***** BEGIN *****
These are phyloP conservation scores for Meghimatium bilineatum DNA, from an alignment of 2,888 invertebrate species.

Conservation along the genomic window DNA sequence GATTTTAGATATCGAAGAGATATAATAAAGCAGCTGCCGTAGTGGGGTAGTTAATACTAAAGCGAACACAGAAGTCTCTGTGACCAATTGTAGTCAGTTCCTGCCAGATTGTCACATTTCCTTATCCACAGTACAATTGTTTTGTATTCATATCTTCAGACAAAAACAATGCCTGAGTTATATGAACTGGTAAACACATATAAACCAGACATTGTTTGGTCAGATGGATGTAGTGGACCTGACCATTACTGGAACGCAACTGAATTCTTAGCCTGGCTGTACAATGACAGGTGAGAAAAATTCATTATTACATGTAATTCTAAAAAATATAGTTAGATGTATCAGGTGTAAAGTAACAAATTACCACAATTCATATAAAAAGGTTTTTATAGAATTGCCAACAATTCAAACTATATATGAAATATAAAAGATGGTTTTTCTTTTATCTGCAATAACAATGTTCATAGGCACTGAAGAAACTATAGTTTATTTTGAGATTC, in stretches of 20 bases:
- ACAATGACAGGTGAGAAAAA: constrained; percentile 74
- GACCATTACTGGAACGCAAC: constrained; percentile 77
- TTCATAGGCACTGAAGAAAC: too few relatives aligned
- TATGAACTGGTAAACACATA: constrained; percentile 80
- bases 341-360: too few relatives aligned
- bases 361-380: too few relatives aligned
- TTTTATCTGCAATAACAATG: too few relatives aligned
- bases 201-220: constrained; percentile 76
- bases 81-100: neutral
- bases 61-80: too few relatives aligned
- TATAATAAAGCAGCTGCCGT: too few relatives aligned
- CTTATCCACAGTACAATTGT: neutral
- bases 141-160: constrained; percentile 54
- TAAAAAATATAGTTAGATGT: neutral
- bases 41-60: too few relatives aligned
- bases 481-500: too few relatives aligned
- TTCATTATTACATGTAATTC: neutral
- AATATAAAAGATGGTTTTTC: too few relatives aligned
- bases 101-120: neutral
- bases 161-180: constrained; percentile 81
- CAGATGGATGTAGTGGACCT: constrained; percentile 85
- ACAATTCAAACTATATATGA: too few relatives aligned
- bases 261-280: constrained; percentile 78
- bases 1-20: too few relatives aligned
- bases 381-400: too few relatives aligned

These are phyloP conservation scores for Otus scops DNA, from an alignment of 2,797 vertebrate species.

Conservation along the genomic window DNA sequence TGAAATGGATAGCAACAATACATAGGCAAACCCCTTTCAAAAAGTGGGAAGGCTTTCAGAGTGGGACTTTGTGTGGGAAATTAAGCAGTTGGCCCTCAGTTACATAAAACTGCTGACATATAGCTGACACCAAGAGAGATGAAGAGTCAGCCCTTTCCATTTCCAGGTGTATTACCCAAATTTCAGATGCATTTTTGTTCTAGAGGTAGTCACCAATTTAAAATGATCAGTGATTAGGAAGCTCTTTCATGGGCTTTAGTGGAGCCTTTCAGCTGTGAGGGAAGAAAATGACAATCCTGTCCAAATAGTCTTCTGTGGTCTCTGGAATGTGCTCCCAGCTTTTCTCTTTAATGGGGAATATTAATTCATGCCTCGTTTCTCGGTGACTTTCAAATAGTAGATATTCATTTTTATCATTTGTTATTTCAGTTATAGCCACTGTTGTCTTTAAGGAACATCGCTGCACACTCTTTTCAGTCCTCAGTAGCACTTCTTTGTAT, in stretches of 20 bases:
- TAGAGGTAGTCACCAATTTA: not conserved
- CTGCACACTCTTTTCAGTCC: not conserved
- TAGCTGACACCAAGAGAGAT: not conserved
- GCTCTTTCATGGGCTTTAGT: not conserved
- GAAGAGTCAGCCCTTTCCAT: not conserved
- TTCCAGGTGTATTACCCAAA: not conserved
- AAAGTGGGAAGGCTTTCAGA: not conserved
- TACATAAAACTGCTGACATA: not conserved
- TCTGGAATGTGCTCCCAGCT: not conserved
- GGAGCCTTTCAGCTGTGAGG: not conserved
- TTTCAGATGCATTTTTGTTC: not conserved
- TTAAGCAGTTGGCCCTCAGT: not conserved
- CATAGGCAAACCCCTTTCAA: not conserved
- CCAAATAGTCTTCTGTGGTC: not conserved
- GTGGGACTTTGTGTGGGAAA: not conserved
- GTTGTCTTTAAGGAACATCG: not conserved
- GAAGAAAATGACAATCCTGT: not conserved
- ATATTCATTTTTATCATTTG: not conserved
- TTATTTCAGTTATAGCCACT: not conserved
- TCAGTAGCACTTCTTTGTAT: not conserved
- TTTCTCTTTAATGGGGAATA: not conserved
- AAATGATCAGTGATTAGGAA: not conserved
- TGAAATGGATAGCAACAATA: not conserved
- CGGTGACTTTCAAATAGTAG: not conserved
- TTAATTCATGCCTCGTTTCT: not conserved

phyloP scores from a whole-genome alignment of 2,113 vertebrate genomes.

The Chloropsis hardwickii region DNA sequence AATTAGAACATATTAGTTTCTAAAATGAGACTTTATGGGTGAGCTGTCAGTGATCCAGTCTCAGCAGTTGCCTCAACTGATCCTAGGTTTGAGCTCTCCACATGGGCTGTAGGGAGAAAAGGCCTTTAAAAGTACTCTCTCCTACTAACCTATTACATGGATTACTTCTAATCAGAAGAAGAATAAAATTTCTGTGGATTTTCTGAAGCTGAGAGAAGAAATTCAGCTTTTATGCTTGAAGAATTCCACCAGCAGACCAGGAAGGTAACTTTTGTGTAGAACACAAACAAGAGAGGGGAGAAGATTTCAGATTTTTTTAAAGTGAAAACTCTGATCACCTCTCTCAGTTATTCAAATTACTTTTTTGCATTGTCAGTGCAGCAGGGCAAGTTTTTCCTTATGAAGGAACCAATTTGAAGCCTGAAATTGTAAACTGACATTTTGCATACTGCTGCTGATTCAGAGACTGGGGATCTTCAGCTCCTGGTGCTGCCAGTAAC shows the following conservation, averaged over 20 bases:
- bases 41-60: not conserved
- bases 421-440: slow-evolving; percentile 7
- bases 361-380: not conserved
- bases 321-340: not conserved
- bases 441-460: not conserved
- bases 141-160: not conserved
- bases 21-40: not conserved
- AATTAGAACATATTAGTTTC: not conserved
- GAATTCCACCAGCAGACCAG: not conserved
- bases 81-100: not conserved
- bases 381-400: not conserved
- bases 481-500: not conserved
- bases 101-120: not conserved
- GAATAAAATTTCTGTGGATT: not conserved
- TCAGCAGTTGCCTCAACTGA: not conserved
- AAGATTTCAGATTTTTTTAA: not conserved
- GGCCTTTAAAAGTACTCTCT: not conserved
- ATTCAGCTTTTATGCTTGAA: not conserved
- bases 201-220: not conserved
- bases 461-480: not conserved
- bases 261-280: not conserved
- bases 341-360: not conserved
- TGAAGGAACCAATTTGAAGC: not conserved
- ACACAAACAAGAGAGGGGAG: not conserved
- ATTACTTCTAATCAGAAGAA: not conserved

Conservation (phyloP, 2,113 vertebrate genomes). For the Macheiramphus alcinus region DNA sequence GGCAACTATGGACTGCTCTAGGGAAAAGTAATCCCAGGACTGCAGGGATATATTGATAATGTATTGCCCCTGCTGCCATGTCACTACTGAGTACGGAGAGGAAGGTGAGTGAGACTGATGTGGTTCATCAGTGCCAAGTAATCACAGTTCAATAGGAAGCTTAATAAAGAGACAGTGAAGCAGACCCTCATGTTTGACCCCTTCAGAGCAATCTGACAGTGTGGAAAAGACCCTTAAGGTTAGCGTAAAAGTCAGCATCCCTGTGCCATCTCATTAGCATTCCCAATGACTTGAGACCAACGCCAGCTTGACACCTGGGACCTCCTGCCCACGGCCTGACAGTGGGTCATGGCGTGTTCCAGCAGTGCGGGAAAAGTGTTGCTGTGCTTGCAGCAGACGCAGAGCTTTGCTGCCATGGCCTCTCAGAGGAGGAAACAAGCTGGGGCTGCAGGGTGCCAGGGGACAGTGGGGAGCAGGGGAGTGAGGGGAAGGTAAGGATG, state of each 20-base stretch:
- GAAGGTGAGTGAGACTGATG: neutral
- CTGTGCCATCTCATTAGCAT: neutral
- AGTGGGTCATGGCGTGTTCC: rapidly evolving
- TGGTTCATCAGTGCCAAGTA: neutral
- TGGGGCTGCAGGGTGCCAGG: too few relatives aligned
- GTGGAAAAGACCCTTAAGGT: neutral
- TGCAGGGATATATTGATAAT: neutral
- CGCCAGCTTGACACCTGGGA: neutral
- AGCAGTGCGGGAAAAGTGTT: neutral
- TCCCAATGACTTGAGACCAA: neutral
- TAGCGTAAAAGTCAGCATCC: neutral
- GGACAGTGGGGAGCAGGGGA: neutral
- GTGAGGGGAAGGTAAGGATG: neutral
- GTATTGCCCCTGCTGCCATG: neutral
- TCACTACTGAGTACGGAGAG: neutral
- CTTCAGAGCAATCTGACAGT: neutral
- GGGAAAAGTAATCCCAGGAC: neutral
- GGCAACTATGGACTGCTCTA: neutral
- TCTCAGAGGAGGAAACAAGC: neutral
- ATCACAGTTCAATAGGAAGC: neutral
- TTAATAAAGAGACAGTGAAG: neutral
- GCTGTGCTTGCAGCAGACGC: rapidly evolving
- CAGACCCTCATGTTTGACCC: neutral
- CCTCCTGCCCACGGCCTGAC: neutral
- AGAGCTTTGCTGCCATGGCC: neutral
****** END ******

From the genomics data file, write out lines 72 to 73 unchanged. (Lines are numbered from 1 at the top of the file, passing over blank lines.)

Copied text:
- AAGATTTCAGATTTTTTTAA: not conserved
- GGCCTTTAAAAGTACTCTCT: not conserved